Tomorrow the LVMH Foundation announces the winner of their annual Young Designer Prize from the 9 finalist across the globe. Included is New York and Los Angeles based label Eckhaus Latta whose brand was founded in 2011 by Rhode Island School of Design-graduates Mike Eckhaus and Zoe Latta. Collections later, the downtown-cool label has established itself as a New York Fashion Week fixture complete with devoted followers beyond the gamut of an emerging designer per se. Going to a show one can expect Mike and Zoe to swap convention with more thoughtful, experimental articulations when it comes to fabrics used, gender binaries and casting. Now the Whitney Museum of American Art is to recognize their work by way of incorporating Eckhaus Latta in the museum’s emerging artist series. “Eckahus Latta: Possessed” is to occupy the John R. Eckek, Jr. Foundation gallery on the first floor from August 3rd to October 8th. It will be the pairs first solo exhibition to date (Their brand has been included in Greater New York 2015 at MoMA PS1 and Made in L.A. 2016 at the Hammer Museum in LA), and the first solo fashion exhibition the museum has put on in 21 years, a markedly big deal for a fashion brand seven-years of age.
“As part of the Whitney’s emerging artist program, we sometimes showcase creative figures outside of the visual arts,” said Christopher Y. Lew, Nancy and Fred Poses Associate Curator, co-organizer with Lauri London Freedman head of product development said in a press release, continuing, “These figures from fields such as fashion, music, architecture, design, and food approach their discipline in ways that are akin to visual artists, often questioning the systems and parameters that define what they do, speaking to the broader cultural moment, and blurring the boundaries between disciplines.” The exhibition’s three parts explore facets of the fashion industry, advertising, the consumer experience and voyeurism. The main section of the exhibition is an operational retail environment where visitors can actually purchase pieces, which is bound to raise artworld eyebrows when consumerism and sacred art spaces so closely fraternize, but Freedman says, “They pushed us to ask broader questions such as “How can we reexamine the format of an exhibition?’ and ‘What is the best to exhibit an artist’s work?” At the entrance photographs that play on tropes of iconic photoshoots in fashion and advertisements will be displayed and the last room plays as a mock security office giving the visitor a look intro tracking and surveillance as part of the shopping experience. Everything in the space from clothing racks to display shelves is made in collaboration with numerous artists that the designers have been in dialogue with.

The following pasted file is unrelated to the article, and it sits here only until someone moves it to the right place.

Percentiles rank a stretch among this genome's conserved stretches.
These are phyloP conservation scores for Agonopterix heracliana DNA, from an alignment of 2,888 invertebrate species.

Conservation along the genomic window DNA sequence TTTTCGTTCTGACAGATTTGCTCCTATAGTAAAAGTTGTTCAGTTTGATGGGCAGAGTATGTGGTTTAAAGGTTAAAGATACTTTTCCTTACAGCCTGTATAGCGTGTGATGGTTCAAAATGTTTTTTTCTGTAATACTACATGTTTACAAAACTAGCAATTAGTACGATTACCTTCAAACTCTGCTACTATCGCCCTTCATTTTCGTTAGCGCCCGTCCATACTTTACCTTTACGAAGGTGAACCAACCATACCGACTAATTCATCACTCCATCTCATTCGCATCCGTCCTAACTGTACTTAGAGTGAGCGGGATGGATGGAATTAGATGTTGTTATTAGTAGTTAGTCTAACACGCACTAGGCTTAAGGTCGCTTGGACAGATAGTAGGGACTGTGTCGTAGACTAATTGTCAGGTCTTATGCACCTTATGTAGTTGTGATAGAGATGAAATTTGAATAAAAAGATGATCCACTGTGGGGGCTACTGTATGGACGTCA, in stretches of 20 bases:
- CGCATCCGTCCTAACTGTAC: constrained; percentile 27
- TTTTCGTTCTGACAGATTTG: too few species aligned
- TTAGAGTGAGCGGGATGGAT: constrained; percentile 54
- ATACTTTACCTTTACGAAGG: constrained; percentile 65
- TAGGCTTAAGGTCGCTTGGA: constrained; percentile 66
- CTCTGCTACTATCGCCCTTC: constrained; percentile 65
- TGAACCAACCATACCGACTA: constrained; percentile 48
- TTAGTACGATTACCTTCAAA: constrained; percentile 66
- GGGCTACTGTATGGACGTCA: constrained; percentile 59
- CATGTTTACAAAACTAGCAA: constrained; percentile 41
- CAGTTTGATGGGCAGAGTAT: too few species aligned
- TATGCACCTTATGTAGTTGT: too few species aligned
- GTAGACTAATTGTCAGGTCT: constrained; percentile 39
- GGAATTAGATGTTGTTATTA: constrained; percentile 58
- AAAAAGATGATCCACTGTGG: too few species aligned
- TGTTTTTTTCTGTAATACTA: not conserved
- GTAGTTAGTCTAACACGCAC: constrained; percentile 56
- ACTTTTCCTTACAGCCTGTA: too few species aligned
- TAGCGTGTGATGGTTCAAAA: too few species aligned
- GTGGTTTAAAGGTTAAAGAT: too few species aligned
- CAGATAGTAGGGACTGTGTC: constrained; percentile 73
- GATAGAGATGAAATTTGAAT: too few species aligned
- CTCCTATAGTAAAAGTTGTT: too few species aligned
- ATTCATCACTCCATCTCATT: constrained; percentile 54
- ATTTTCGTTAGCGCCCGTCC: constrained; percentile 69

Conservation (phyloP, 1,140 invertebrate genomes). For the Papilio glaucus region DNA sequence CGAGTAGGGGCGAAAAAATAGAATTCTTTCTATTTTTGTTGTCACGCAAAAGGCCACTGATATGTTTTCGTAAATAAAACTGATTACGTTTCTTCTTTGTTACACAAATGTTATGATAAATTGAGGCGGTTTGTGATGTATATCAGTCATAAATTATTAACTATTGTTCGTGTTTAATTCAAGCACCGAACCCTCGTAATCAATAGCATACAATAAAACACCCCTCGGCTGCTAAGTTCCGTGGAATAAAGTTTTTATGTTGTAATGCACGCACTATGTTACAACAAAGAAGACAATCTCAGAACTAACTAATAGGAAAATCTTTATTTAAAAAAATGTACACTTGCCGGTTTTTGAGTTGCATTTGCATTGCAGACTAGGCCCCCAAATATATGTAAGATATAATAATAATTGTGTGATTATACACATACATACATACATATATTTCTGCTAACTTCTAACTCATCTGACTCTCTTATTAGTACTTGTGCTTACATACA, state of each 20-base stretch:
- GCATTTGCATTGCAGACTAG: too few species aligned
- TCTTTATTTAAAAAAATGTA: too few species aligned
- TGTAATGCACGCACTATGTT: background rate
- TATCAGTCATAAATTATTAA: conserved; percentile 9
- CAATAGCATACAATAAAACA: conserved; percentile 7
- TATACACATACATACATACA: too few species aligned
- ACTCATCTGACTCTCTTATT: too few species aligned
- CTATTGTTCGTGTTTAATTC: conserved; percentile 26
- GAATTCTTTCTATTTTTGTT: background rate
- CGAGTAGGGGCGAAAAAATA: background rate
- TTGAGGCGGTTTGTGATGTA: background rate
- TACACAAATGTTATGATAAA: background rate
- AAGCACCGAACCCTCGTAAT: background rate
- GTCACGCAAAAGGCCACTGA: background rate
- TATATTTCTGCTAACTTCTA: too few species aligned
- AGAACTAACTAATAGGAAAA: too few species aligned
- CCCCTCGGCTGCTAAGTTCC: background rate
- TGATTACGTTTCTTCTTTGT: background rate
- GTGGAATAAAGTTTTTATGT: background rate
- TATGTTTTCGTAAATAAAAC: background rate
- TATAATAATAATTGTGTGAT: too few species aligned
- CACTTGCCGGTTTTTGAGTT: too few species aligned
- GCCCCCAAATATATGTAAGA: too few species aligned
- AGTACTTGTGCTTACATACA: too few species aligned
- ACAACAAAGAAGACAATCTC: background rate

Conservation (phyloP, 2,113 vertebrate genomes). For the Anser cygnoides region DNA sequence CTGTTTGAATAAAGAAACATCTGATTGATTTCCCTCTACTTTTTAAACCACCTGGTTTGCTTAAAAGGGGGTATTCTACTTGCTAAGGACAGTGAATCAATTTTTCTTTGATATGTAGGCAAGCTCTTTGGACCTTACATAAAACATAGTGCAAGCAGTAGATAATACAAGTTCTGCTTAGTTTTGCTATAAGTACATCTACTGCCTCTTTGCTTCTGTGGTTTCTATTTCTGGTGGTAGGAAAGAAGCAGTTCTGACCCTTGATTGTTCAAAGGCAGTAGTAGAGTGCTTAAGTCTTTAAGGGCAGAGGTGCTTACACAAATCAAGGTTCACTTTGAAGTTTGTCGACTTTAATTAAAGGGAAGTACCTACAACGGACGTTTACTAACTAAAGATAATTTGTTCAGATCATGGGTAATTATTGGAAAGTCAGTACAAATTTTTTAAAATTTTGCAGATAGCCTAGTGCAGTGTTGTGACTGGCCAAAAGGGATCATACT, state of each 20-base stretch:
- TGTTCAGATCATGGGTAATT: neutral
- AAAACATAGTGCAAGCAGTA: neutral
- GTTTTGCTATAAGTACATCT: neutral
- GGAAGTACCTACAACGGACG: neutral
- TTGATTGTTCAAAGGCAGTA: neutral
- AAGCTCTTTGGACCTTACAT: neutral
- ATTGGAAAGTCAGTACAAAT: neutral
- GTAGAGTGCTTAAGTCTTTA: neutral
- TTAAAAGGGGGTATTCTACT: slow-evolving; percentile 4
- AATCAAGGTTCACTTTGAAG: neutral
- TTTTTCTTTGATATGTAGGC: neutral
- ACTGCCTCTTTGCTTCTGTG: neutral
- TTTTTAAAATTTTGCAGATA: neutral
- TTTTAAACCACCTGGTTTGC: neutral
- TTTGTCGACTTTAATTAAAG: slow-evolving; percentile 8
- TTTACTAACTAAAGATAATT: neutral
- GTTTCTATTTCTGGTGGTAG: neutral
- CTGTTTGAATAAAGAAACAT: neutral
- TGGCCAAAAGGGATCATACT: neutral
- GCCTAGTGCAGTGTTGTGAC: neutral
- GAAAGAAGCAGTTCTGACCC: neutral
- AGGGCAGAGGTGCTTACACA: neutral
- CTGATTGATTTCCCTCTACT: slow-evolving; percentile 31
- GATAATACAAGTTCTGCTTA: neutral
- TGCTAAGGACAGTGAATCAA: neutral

If Eckhaus Latta wins the LVMH Prize it would mean a 300,000 euro grant and assistance in the development of their company over a period of twelve months from the Foundation.